Experts from the UK and India have concluded that harnessing smartphone technology which could help Indian farmers not only make better business decisions but also tackle the sustainable cooling challenges being faced by the country. The University of Birmingham, working with the Shakti Sustainable Energy Foundation and MP Ensystems to uncover the cooling needs of farmers in the states of Haryana, Punjab, Maharashtra and Karnataka, launched a new report on Thursday to highlight the potential of smart tech.
The ‘Promoting Clean and Energy Efficient Cold-Chains in India’ report finds that using mobile apps and data analysis to manage harvesting and logistics could help to reduce the amount of food wasted between farm gate and supermarket shelf, whilst boosting farmers’ incomes and reducing the environmental impact of much-needed food cooling.
The recommendation is part of a four-point “roadmap” developed by the experts, which includes promoting new business models that involves the communities taking charge of their own cooling needs; establishing “Living Labs” in rural communities where new technology can be tested among many other things.
Toby Peters, Professor in Clean Cold Economy at the University of Birmingham, said: “We’re proposing a radical new approach to cooling provision with recommendations combined with government of India action to address needs from the first to last mile of the cold-chain as well as those of the broader rural community. “We must build capacity whilst demonstrating the efficiency of new technology that people will be able to use easily and affordably.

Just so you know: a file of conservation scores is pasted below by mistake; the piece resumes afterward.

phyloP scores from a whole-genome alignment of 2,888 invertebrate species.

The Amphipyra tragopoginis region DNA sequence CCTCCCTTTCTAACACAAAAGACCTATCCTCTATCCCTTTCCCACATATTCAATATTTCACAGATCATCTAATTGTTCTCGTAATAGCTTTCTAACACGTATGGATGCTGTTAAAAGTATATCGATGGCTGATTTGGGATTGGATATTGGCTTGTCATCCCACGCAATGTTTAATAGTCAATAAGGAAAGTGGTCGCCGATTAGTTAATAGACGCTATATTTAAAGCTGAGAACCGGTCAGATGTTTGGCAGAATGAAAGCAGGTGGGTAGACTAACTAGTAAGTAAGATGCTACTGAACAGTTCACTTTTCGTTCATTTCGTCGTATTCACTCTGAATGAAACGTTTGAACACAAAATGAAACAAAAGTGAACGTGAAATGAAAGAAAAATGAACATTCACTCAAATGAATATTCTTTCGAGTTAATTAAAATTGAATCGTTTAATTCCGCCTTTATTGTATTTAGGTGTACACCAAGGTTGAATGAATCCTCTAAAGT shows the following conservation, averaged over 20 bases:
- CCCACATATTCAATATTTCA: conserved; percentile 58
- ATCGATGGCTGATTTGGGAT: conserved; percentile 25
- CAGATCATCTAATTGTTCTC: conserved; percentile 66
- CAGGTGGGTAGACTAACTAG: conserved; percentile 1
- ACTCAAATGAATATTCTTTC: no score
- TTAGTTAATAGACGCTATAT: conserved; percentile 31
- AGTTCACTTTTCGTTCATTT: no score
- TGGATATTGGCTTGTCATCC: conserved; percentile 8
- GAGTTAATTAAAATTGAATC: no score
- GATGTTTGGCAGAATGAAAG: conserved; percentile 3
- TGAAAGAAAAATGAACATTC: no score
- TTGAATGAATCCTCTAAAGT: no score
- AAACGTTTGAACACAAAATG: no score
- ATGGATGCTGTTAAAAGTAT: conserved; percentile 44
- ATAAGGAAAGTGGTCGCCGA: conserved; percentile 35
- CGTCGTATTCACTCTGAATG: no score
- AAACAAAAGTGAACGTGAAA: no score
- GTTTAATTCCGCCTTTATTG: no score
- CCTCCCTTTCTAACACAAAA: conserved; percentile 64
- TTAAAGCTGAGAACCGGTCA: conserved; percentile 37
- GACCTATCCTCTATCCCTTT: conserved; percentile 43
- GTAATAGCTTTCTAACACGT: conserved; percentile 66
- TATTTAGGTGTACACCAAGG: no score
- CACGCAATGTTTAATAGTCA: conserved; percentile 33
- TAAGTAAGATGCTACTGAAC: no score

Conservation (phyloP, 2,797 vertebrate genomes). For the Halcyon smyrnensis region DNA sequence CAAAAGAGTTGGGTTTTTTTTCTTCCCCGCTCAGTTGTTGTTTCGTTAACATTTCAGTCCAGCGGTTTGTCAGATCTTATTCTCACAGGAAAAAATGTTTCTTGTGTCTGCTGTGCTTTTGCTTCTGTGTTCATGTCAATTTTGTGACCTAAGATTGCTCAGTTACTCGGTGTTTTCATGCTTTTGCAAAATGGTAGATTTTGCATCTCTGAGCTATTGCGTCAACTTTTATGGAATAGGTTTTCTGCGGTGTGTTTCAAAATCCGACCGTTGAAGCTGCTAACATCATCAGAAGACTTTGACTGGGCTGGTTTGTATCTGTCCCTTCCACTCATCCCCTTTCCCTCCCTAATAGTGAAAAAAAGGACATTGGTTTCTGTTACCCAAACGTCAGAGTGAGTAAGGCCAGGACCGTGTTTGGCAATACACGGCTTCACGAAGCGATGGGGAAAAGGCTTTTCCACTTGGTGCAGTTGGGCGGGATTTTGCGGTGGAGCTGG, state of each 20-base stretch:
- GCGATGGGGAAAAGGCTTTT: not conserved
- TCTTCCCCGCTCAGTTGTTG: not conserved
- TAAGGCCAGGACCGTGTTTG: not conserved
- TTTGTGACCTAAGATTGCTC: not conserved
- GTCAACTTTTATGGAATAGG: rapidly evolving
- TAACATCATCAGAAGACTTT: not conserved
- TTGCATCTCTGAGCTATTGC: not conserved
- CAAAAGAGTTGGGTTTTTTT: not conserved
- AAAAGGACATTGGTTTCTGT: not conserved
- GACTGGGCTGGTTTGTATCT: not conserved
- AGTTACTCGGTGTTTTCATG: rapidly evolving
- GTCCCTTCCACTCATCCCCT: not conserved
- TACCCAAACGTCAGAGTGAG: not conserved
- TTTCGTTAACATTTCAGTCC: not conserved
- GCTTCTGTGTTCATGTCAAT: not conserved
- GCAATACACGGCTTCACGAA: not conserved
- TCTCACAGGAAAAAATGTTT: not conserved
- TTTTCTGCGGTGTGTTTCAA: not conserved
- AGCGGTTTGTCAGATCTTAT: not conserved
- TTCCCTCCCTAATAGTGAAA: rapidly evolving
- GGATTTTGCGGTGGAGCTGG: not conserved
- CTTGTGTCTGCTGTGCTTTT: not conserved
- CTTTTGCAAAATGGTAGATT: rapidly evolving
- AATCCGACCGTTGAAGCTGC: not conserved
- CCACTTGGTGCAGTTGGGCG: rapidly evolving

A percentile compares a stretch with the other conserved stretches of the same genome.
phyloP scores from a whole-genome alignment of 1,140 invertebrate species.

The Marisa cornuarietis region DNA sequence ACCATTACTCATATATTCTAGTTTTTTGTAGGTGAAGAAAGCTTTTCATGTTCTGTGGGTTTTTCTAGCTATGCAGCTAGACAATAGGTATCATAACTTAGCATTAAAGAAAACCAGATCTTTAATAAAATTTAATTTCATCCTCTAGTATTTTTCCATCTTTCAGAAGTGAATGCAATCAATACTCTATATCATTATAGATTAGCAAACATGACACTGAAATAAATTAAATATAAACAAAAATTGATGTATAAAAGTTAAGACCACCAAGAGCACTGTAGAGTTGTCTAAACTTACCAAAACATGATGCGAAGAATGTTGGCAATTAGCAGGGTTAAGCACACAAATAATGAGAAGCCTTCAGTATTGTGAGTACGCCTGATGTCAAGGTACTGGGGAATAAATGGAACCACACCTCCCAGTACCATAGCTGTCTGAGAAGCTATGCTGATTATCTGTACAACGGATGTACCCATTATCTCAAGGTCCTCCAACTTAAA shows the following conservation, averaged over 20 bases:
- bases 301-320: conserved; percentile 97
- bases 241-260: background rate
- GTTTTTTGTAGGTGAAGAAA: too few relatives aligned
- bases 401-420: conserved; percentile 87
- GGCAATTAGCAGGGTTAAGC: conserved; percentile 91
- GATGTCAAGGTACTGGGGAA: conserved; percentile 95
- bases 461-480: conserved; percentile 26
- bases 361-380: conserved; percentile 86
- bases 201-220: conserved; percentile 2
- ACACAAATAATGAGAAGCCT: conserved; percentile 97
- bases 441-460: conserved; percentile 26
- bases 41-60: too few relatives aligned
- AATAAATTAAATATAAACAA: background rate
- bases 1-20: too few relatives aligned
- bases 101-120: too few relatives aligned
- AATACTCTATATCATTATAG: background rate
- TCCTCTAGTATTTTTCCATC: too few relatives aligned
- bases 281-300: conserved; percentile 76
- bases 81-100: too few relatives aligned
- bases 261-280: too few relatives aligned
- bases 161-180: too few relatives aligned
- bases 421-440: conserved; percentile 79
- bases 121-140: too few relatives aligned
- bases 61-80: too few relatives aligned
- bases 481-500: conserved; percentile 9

For example, with increased penetration of mobile-based apps and technologies in rural areas, there is potential for an information-based system to help make informed marketing decisions and boost farmers’ incomes.” Effective refrigeration is essential to preserve food and medicine. It underpins industries and economic growth, while air conditioning is key to sustainable urbanisation and human productivity and makes much of the world bearable – or even safe – to live in.
Updated by: Newsner source 2019-07-09 1:04 PM